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that none but herself would she now trust,<br>
+
no folk of her father's would persuade<br>
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to break his will or lend her aid;<br>
+
if go she must, she would go alone<br>
+
and friendless dare the walls of stone.</blockquote>
+
  
<blockquote>In angry love and half in fear<br>
+
<blockquote>
Thingol took counsel his most dear<br>
+
'' On earth she cast her at his side.<br>
to guard and keep. He would not bind<br>
+
'' 'O Dairon, Dairon, my tears,' she cried,<br>
in caverns deep and intertwined<br>
+
'' 'now pity for our old days' sake!<br>
sweet Lúthien, his lovely maid,<br>
+
'' for heart's despair, and for heart's dread<br>
who robbed of air must wane and fade,<br>
+
'' for light gone dark and laughter dead!'<br>
who ever must look upon the sky<br>
+
</blockquote>
and see the sun and moon go by.<br>
+
But close unto his mounded seat<br>
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and grassy throne there ran the feet<br>
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of [[Hirilorn]], the beechen queen.<br>
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Upon her triple boles were seen<br>
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no break nor branch, until aloft<br>
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in a greener glimmer, distant, soft,<br>
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the mightiest vault of leaf and bough<br>
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from world's beginning until now<br>
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was flung above Esgalduin's shores<br>
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and the long slopes of Thingol's doors.<br>
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Grey was the rind of pillars tall<br>
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and silken-smooth, and far and small<br>
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to squirrels' eyes were those who went<br>
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at her grey feet upon the bent.<br>
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Now Thingol made men in the beech,<br>
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in that great tree, as far as reach<br>
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their longest ladders, there to build<br>
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an airy house; and as he willed<br>
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a little dwelling of fair wood<br>
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was made, and veiled in leaves it stood<br>
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above the first branches.  Corners three<br>
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it had and windows faint to see,<br>
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and by three shafts of Hirilorn<br>
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in the corners standing was upborne.<br>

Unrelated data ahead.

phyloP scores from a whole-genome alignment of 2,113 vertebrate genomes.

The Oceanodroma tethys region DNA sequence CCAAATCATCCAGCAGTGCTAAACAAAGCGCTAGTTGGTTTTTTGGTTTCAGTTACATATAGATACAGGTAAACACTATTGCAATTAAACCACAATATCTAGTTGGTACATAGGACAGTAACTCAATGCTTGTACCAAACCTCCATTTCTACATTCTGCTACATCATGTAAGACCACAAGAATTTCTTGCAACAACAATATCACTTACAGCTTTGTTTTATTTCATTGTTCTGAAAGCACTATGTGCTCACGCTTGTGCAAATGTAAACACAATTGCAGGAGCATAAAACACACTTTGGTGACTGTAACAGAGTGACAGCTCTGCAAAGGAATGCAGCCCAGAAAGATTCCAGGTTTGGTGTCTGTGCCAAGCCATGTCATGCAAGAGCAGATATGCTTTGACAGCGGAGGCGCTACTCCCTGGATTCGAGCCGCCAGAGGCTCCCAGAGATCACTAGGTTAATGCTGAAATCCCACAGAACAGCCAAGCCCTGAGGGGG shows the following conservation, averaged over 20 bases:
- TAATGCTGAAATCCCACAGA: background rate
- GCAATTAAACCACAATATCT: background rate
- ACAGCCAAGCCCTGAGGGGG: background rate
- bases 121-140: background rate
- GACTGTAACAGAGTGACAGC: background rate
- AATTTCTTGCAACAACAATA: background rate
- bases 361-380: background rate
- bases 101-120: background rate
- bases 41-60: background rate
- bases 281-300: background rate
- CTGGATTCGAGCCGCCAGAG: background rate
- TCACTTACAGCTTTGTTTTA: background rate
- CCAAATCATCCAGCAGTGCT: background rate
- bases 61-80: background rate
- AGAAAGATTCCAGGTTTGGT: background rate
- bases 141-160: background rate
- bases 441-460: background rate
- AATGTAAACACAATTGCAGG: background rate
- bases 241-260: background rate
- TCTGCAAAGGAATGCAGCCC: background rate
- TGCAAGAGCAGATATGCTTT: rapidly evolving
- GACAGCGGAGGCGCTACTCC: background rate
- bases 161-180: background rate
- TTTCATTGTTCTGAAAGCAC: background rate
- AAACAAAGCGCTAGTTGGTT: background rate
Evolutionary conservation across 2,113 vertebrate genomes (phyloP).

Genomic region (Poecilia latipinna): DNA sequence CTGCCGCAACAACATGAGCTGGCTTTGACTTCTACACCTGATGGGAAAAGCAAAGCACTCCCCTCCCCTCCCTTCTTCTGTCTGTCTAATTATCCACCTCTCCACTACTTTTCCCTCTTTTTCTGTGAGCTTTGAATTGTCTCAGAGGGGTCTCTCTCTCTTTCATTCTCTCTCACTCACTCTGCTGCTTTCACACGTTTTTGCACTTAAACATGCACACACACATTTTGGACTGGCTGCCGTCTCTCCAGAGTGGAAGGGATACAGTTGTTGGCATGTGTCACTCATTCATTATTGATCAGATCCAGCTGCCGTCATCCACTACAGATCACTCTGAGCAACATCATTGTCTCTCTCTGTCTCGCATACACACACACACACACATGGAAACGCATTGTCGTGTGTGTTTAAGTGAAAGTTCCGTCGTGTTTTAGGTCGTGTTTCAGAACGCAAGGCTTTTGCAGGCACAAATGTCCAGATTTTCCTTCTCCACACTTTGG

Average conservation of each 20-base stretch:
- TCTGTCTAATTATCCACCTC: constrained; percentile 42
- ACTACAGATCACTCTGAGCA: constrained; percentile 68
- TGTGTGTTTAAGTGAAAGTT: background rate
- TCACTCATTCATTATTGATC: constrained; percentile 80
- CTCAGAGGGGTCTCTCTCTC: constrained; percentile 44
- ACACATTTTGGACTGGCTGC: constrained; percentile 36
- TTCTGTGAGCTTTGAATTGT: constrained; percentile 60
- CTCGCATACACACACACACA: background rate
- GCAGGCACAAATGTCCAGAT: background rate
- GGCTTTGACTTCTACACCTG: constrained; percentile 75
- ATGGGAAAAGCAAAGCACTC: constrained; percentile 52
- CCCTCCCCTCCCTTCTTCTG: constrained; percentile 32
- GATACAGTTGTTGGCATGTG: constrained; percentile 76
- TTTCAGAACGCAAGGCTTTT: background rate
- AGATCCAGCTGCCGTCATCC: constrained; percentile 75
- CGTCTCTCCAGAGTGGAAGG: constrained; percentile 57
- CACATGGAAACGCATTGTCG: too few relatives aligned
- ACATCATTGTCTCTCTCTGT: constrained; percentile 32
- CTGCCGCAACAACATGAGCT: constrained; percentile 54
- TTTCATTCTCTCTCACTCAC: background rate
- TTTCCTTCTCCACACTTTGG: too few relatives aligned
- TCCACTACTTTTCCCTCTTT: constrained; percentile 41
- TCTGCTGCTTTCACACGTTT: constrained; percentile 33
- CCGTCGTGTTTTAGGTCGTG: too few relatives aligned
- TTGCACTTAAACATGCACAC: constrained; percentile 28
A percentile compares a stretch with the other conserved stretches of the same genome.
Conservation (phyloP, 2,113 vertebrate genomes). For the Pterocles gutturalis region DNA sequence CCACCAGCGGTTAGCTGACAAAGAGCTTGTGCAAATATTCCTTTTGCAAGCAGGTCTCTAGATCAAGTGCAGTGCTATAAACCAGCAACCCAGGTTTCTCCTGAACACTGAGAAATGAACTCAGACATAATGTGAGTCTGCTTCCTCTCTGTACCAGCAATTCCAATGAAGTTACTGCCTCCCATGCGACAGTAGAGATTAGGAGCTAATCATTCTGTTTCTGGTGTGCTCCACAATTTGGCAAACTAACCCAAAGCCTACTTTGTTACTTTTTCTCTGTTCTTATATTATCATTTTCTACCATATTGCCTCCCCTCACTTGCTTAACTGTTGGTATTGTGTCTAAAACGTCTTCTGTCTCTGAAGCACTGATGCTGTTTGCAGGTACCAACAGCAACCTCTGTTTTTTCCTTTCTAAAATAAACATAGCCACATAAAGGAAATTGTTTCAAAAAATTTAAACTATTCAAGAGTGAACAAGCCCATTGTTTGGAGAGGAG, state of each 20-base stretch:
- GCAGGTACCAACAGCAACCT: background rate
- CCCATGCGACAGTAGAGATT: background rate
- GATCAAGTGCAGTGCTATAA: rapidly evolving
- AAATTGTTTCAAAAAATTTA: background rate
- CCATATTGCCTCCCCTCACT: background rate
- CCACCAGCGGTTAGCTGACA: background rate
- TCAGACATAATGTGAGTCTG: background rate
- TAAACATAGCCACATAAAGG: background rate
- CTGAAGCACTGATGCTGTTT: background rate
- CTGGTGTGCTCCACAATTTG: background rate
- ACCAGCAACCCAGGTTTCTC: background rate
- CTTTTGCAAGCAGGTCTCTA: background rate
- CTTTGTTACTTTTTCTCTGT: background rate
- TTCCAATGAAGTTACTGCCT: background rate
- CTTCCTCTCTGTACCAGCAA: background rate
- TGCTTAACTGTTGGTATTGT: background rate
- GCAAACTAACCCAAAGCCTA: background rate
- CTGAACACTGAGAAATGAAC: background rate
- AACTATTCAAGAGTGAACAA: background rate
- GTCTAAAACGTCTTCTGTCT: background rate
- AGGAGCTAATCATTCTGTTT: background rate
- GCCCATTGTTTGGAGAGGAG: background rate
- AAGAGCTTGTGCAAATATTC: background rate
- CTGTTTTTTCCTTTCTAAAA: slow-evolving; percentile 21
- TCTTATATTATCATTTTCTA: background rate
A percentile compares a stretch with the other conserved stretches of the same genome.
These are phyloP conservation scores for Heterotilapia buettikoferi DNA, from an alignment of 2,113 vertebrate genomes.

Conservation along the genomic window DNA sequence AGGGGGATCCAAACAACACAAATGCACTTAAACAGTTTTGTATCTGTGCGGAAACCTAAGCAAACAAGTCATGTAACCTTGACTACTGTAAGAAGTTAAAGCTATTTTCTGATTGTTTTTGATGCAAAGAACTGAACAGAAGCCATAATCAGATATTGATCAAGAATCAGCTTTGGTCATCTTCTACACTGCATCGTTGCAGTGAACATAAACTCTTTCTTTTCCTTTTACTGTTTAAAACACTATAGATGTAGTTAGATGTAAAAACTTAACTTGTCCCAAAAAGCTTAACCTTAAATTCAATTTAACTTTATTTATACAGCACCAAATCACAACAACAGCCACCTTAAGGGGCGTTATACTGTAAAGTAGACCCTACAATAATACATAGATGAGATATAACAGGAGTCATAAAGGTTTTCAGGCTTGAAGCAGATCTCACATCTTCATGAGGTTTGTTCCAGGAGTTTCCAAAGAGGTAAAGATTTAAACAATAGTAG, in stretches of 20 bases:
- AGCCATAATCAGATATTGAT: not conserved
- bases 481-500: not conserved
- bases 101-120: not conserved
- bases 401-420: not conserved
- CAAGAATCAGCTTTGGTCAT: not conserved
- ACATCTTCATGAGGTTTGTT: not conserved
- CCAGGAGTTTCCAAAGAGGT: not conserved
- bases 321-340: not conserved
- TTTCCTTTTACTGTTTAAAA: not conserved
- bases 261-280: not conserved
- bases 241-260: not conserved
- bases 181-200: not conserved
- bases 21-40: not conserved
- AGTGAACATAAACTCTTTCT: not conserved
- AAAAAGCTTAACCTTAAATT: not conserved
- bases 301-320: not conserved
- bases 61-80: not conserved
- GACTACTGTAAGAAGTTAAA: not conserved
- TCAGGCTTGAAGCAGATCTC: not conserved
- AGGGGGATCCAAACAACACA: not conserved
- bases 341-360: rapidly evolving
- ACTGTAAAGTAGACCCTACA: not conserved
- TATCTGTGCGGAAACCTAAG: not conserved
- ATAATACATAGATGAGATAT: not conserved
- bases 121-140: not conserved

+
There Lúthien was bidden dwell,<br>
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until she was wiser and the spell<br>
+
of madness left her.  Up she clomb<br>
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the long ladders to her new home<br>
+
among the leaves, among the [[birds]];<br>
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she sang no song, she wpoke no words.<br>
+
White glimmering in the tree she rose,<br>
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and her little door they heard her close.<br>
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The ladders were taken and no more<br>
+
her feet might tread Esgalduin's shore.</blockquote>
+
  
<blockquote>Thither at whiles they climbed and brought<br>
+
But "for music dead there is no note", replies Dairon, though he plays a wailing melody that causes all creatures, birds and elves, to forget their happinessThough Lúthien entreats him then to come with her to seek Beren, he replies firmly
all things she needed or besought;<br>
+
but death was his, whoso should dare<br>
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a ladder leave, or creeping there<br>
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should set one by the tree at night;<br>
+
a guard was held from dusk to light<br>
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about the grey feet of Hirilorn<br>
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and Lúthien in prison and forlorn.<br>
+
There Dairon grieving often stood<br>
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in sorrow for the captive of wood,<br>
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and melodies made upon his flute<br>
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leaning against the grey tree-root.<br>
+
Lúthien would from her windows stare<br>
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and see him far under piping there,<br>
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and she forgave his betraying word<br>
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for the music and the grief she heard,<br>
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and only Dairon would she let<br>